Brightsurf Science News & Current Events

January 25, 2006
U of M hosts business planning for pandemic influenza
The University of Minnesota's Center for Infectious Disease Research and Policy, together with the US and Minnesota Chambers of Commerce, are hosting a national summit to advise business and industry in planning for pandemic influenza.

University of Utah surgeon returns from Iraq to help start-up company fight cancer
Dr. James McGreevy will have little time to rest as he returns from duty in Iraq as a flight surgeon.

NASA presents at American Meteorological Society annual meeting
NASA researchers will present findings on a variety of Earth science topics at the American Meteorological Society 86th Annual Meeting Jan.

Online ear and hearing diagnosis to break sound barrier
In an Australian first, an online 'decision support system' is being developed to enable general practitioners to speed up the diagnosis of ear and hearing conditions.

Master genetic switch found for chronic pain
In experiments with mice, researchers have found that eliminating what appears to be a master genetic switch for the development of pain-sensing neurons knocks out the animals' response to

Of mice, men, trees and the global carbon cycle
Researchers have found a universal rule that regulates the metabolism of plants of all kinds and sizes and that may also offer a key to calculating their carbon dioxide emissions.

Breast ducts: A new site for cancer treatment?
Johns Hopkins Kimmel Cancer Center researchers are studying whether delivering chemotherapy drugs directly to breast

Microbiology text tells stories, offers online resources
A new general microbiology textbook aimed at undergraduate students comes with not one, but two online resources.

Hunt for planets outside solar system uncovers a small one
Perhaps edging closer to finding planets that harbor life, astronomers have discovered the smallest planet yet identified outside our solar system.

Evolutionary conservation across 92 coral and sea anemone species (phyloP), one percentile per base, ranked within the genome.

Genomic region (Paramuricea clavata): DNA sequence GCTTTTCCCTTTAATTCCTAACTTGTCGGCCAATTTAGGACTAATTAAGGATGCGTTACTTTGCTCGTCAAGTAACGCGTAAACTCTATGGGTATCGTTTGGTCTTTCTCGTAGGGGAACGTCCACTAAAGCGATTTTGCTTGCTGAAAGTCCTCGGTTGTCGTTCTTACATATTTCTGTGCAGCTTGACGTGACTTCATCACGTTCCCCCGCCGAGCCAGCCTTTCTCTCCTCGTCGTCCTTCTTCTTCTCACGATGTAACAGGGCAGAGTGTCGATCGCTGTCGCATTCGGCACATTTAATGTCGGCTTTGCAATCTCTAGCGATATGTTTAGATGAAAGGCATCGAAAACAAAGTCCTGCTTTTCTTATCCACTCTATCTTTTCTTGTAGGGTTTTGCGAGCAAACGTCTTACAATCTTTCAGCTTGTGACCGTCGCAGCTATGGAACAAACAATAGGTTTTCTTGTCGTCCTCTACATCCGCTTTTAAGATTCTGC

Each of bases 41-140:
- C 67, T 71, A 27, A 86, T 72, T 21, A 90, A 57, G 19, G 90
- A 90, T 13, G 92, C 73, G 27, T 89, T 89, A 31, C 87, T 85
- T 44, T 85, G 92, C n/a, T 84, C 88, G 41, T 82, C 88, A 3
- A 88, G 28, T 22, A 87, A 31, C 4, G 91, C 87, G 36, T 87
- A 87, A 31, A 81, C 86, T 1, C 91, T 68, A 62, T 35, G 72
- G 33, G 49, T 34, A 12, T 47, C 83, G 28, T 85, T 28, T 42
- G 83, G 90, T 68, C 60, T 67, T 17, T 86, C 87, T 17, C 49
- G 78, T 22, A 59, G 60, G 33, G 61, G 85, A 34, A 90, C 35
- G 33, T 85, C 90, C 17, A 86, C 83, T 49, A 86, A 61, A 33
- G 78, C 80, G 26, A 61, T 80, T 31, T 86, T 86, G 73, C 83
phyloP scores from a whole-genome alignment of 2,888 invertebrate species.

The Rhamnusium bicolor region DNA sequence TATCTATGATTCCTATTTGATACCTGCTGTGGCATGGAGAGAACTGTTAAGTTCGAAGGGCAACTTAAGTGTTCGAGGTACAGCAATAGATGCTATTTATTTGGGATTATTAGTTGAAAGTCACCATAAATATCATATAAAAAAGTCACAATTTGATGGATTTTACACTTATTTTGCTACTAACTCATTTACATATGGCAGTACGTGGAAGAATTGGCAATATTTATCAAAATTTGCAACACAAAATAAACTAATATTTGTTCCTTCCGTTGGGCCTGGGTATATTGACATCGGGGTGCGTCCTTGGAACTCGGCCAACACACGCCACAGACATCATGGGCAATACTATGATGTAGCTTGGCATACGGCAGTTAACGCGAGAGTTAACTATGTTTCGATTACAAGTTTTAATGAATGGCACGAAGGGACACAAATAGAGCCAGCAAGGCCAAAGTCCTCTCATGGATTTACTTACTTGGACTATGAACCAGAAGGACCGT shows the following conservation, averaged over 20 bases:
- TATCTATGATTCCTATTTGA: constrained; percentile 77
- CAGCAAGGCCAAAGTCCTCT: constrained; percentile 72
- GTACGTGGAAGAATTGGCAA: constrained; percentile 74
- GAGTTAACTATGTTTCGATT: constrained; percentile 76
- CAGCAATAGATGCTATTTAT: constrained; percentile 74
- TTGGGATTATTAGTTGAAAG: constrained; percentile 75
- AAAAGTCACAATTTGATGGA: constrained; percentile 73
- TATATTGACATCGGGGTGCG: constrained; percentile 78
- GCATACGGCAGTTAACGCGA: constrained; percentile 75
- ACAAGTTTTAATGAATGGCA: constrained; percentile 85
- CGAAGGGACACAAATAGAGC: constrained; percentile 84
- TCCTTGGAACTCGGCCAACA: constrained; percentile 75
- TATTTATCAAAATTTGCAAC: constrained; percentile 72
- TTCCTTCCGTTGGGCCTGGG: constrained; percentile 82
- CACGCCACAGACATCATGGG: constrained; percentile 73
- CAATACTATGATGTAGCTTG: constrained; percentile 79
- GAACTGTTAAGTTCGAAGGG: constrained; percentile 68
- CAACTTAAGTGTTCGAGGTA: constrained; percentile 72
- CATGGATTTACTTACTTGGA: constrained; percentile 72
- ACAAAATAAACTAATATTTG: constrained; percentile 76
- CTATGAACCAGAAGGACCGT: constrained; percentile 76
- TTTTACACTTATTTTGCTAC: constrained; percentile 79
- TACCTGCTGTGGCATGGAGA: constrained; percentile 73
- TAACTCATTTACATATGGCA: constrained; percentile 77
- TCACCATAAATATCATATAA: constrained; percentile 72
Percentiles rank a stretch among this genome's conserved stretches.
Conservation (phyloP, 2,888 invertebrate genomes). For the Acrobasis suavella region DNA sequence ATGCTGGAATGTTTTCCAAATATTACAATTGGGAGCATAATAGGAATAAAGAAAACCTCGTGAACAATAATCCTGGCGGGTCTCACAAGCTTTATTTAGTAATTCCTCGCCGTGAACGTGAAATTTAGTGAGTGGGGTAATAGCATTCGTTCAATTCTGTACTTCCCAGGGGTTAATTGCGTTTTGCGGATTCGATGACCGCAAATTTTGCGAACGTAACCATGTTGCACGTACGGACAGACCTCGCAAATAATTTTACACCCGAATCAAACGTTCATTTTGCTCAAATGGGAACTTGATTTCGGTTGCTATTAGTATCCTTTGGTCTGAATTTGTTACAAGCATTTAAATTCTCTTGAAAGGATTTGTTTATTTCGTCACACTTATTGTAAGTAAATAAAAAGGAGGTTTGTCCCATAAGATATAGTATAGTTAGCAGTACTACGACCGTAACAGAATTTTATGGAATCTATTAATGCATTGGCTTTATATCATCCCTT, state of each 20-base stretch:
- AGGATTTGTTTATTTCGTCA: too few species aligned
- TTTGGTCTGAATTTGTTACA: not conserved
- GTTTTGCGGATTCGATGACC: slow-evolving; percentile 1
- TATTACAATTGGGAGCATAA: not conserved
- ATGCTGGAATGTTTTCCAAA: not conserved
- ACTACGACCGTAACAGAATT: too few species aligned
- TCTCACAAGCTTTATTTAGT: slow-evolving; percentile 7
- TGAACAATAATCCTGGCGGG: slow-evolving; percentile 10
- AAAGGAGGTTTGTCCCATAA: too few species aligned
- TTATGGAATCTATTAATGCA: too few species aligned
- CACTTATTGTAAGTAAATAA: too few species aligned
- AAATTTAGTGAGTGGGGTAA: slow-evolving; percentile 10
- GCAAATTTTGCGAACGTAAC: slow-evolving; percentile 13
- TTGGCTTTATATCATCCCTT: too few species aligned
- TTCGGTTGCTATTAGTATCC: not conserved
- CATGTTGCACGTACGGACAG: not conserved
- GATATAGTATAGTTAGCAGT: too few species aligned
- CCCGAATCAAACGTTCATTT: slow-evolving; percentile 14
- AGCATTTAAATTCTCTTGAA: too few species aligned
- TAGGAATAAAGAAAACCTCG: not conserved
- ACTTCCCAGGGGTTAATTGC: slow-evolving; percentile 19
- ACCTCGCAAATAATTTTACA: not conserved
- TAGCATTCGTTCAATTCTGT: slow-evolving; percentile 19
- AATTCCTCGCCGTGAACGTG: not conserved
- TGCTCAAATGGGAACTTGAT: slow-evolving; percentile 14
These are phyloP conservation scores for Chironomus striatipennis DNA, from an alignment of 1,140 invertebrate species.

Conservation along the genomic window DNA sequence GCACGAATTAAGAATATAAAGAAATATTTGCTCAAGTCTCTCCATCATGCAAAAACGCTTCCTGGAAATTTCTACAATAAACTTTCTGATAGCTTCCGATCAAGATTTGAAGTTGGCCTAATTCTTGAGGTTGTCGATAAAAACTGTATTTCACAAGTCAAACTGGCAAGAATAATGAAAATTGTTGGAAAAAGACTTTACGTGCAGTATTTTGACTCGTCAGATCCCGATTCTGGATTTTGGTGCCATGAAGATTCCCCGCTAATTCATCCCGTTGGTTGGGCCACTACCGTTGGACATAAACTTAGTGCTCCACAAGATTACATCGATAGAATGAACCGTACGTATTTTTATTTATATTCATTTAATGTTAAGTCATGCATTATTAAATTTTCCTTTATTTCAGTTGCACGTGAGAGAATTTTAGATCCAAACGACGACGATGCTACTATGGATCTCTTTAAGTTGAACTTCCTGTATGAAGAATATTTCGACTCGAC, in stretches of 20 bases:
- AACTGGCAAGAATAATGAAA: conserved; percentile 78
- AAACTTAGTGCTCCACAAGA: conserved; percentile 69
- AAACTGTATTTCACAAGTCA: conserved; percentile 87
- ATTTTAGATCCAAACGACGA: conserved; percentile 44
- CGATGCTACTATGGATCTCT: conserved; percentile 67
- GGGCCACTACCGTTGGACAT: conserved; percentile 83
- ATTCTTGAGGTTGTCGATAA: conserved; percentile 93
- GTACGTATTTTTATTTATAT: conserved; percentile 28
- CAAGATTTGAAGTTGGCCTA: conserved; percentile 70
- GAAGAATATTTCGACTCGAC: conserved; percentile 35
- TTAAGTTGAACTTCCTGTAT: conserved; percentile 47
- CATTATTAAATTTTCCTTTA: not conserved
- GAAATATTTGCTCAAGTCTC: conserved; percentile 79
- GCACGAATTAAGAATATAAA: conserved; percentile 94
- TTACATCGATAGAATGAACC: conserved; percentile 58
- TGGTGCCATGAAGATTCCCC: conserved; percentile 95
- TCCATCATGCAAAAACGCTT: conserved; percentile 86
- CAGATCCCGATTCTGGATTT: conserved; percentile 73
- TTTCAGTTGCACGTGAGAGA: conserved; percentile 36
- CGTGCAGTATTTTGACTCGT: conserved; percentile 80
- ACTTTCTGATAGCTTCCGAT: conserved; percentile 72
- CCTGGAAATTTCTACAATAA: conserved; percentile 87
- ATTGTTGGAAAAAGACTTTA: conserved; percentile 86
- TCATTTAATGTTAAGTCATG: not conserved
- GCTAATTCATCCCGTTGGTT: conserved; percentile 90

Hurricane Katrina: Who was hit? Who will return?
The images were accurate: The Gulf Coast's poor, black residents were hit hardest by Hurricane Katrina, according to findings by a Brown University sociologist.

Penguins okay with human visitors-- for now
Penguins are found to adjust quickly to tourists, though the long term impact has yet to be determined.

Closer to home
Using a relatively new planet-hunting technique that can spot worlds one-tenth the mass of our own, researchers have discovered a potentially rocky, icy body that may be the smallest planet yet found orbiting a star outside our solar system.

AGU journal highlights - 25 January 2006
In this issue: Aerosols delay manmade warming of the world's oceans; Ships make clouds brighter and higher close to European harbors; Onset conditions for ionospheric storms; Forecasting volcanic eruptions; Severe near-surface permafrost degradation is possible during the 21st century; Localized erosion affects national carbon budget.

American Chemical Society calls on President to address US innovation, competitiveness
American Chemical Society (ACS) President E. Ann Nalley, in a letter to President George W.

Anxious fathers make caesarean ops more painful for mothers
Fathers who are anxious during a caesarean operation may increase the pain experienced by the mother after the delivery of their baby, according to new research published in the journal Psychosomatic Medicine.

Use your brain, halve your risk of dementia
Research from the University of New South Wales (UNSW) provides the most convincing evidence to date that complex mental activity across people's lives significantly reduces the risk of dementia.

Robot set loose to film your insides
A camera-carrying robot that can rove around inside the stomach or abdomen can help give surgeons a better view on the area being operated on.

IEEE-USA commends senators for introducing 'Protect America's Competitive Edge (PACE) Act'
IEEE-USA commends Sens. Pete V. Domenici (R-N.M.), Jeff Bingaman (D-N.M.), Lamar Alexander (R-Tenn.), and Barbara A.

Study on hypertension indicates racial disparity among Hispanics
Hispanics in America who self-identify as Black are suffering higher rates of hypertension than their Hispanic counterparts who identify as White, according to research conducted at Columbia University's Mailman School of Public Health.

Satellites show Amazon parks, indigenous reserves stop forest clearing
Though conservation scientists generally agree that many types of protected areas are needed to protect tropical forests, little is known about the comparative performance of inhabited and uninhabited reserves.

Trauma-center care significantly lowers risk of death
According to the results of a nationwide study conducted by researchers at the Johns Hopkins Bloomberg School of Public Health and the University of Washington School of Medicine, care received at a trauma center lowers by 25 percent the risk of death for injured patients compared to treatment received at non-trauma centers.

'To be or, or ... um ... line!'
What gives actors their seemingly effortless memory capabilities? Could acting teach us something about memory and cognition, and could acting principles help those with memory problems?

Researchers discover smallest planet outside solar system